Where are my Photos?

Sunday, November 25, 2012

Total Solar Eclipse Photography

I recently had the fantastic experience of being able to view and photograph a Total Solar Eclipse. The November 2012 Eclipse from Port Douglas in Australia.

A little bit of basic info:

A Solar Eclipse is when moon passes between the Sun and Earth casting a shadow on a part of Earth. This shadow follows a path from usually from west to east because from the observer's perspective the Sun is moving faster than the moon. The Shadow is moving at thousands of kilometers per hour across the surface of the earth. It takes approximately 2 hours for the shadow to pass completely over a single fixed location on Earth.

Earth's orbit of the Sun and the Moon's orbit of the earth are not a perfect circle rather they are elliptical (oval shaped) enough so that the apparent sizes of both the Moon and the Sun change. Sometimes the Moon is closer to Earth appearing slightly larger and able to completely cover the the Sun (a Total Solar Eclipse) sometimes the moon is further away and appears smaller than the Sun and does not completely cover the Sun leaving a bright ring. This is an Annular Solar Eclipse.

OK - So what about getting a photo?

The key is to plan well.

The Nov 2012 Total Solar Eclipse was going to take 2 hours from start to finish.

I was hoping to get 5 key shots.
  • First Contact: - The moment just after the moon appears to enter into the sun. 5:44am
  • About half obscure when the moon covers about 50% of the sun. Approx. 6:15am
  • Second Contact: - This at the moment just before Totality when the edge of the sun shines through the edge of the moon. This creates a phenomena called Bailey's Beads or the Diamond Necklace. 6:36am
  • Totality: - The point the Moon totally obscures the Sun. From 6:37am to 6:39am
  • Third Contact: The moment the Sun begins to appear from the other side of the Moon. This creates a similar image to Second Contact. 6:39am
The NASA eclipse website was my starting point. There you can get a schedule of the up and coming events complete with dates, times, locations and maps.

From there I planned a trip to Port Douglas where a work colleague has a unit (condo). Port Douglas was closer to the center line of the path of the shadow and therefore Totality would last longer (2 mins).

One of my big surprises was how popular a Total Eclipse is, according to the local media over 60,000 people came to see this one. This is 4 mile beach at Port Douglas - It is never this popular at 5:45am.

Four Mile Beach Port Douglas

So Tip 1. - Plan ahead.

Next was to think about the gear to take:

I took my Canon 1D-X - its my only body so no debate there. I will say that if you have 2 bodies take them both. There are some interesting shots in the eerie lighting during totality and wider focal lengths. So one on the tripod and one on your shoulder.

The lens I used was a Canon 100-400mm F4.5-5.6 L IS lens. I used it with a 2x Extender III. I used to have a Canon 7D which has a crop sensor (1.6x crop factor) This makes the 400mm focal length on the 7D the same as having a 640mm lens on the full frame 1D-X. To increase the focal length of the 100-400mm lens the 2x Extender gets me to 800mm.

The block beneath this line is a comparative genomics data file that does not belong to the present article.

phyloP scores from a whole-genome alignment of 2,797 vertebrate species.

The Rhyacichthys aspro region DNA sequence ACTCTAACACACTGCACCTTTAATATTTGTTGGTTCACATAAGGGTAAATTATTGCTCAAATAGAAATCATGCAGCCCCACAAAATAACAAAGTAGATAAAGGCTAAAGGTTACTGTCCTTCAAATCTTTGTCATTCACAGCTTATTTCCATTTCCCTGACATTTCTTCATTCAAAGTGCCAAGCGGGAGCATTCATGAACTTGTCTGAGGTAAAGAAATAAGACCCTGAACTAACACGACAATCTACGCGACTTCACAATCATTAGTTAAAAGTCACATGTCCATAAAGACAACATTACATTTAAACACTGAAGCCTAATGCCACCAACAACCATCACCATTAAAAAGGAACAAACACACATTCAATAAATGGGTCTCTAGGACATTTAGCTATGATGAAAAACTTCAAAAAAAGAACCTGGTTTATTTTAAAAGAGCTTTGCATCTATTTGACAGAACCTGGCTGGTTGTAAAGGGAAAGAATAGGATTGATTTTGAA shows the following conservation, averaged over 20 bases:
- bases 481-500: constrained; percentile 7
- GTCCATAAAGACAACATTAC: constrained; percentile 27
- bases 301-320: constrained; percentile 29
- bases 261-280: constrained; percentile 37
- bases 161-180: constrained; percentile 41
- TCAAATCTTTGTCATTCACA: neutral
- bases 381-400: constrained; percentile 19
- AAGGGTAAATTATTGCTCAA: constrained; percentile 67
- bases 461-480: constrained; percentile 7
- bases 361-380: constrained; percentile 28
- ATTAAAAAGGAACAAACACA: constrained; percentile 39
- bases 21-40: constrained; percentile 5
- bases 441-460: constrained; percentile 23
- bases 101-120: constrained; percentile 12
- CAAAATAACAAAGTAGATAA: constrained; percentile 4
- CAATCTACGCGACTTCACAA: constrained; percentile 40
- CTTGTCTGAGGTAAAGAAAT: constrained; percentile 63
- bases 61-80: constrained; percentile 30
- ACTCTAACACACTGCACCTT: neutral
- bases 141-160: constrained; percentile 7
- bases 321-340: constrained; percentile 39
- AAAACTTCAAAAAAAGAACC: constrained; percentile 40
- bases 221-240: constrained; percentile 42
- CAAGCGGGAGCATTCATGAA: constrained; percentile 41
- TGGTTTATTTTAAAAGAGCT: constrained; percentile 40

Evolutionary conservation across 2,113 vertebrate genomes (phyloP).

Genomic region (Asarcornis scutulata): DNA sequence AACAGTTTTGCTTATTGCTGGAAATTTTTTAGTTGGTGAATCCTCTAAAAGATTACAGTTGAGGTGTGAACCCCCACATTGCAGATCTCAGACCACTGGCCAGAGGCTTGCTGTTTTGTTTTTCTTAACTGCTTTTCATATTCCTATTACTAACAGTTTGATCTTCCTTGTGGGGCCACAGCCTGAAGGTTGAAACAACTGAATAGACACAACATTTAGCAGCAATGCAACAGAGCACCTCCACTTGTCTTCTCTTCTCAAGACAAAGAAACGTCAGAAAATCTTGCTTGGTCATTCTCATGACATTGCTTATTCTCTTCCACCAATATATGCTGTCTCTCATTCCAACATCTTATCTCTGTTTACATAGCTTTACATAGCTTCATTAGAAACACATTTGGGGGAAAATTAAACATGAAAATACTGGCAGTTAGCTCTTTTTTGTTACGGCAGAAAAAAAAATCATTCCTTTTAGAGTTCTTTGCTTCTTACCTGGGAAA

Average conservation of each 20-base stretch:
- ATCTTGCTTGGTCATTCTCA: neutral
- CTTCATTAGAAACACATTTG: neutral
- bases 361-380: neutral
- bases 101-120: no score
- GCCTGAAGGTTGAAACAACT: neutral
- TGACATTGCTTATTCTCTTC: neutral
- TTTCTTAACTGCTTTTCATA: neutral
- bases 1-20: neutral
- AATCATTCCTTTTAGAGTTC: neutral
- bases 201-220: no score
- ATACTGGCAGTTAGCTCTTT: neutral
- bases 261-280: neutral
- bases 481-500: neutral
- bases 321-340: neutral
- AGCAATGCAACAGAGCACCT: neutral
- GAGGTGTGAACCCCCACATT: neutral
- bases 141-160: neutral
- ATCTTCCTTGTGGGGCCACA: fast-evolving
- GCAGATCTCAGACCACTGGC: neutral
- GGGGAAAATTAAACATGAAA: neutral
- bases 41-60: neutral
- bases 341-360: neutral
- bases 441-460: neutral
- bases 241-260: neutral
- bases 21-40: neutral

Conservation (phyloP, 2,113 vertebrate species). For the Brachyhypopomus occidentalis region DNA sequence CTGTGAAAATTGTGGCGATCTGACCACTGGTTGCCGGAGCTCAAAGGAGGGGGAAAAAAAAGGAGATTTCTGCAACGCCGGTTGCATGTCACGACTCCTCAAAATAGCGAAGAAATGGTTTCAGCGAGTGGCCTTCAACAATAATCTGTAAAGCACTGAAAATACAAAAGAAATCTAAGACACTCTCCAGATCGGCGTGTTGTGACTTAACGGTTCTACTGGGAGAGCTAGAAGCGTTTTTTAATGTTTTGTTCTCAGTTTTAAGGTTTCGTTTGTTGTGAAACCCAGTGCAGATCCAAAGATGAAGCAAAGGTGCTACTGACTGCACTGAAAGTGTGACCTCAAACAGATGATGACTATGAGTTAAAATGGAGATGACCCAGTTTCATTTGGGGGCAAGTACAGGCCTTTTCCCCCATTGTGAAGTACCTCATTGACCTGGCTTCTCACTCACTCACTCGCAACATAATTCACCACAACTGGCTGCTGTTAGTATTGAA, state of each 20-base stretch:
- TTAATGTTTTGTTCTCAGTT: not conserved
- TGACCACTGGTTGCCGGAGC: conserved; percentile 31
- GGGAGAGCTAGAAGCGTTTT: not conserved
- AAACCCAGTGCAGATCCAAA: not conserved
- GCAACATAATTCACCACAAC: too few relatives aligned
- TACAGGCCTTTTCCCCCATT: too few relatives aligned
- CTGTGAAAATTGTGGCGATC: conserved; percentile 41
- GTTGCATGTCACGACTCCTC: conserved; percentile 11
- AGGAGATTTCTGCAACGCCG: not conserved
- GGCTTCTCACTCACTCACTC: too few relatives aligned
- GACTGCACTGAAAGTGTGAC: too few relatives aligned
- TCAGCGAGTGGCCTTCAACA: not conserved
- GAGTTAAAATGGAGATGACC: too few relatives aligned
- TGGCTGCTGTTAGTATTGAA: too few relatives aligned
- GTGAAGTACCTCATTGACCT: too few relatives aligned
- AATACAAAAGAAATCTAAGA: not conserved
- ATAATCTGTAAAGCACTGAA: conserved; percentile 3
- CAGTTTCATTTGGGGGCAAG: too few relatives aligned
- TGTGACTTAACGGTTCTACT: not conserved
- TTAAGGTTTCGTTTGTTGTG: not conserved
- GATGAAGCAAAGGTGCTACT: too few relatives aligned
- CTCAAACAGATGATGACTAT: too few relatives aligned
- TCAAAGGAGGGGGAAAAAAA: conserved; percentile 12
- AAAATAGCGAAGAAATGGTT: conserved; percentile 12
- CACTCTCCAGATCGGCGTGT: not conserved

This makes a tripod essential kit for eclipse photography.

Tip 2. Take a tripod.

You also need a filter. I had two but ended up only using one. I have a 77mm circular Black Polymer filter from Thousand Oaks which I didn't use. Instead I use a home made filter using some BAADER AstroSolar Film this should be available from your local telescope supplier. It was interesting to me that traditional camera stores don't carry solar filters. A word of caution. Originally I used this film for the transit of venus earlier this year and made the mistake of taping the film to a clear Cokin filter so I could use my P Series Cokin filter kit. Bad Idea! The film and the filter reflect on each other and you get a double or ghosted image. (See pic below) So this time I made a filter using cardboard tubing and made a cap that fits over the lens. The reason this system works better than the 77mm threaded filter is that during totality you need to remove the filter and shoot with no filter. A threaded filter will take more time and you might lose the shot.

The Black Polymer filter gives the sun a very yellow look while the AstroSolar film give the sun a pinkish to white look.

June 2012 Transit of Venus - The ghosting is from using AstroSolar film over a clear filter. A lesson learned the hard way. 

Tip 3. Get a solar filter and test it before hand.

Planning done, gear packed, tickets booked, alarm set, location scoped - all set.

We were staying 2 mins walk from the location I planned to use. I arrived at about 5:10am before sunrise. Already people were gathering but our part of the beach still had plenty of space.

During the eclipse the lighting was going to change dramatically - I'm using a tripod with a lens that has image stabilisation so it needs to be turned off. (Using IS with a tripod has the opposite effect of moving the image during the time the IS is becoming active.) I chose to use shutter priority (tv) and set the shutter at 1/250th - I would have liked to be faster but with the changing light I would have been under exposed in the darker moments.

The 1D-X allows you to set a maximum ISO and although it is a very capable low light camera I prefer not to let the ISO go over 6400. - Check.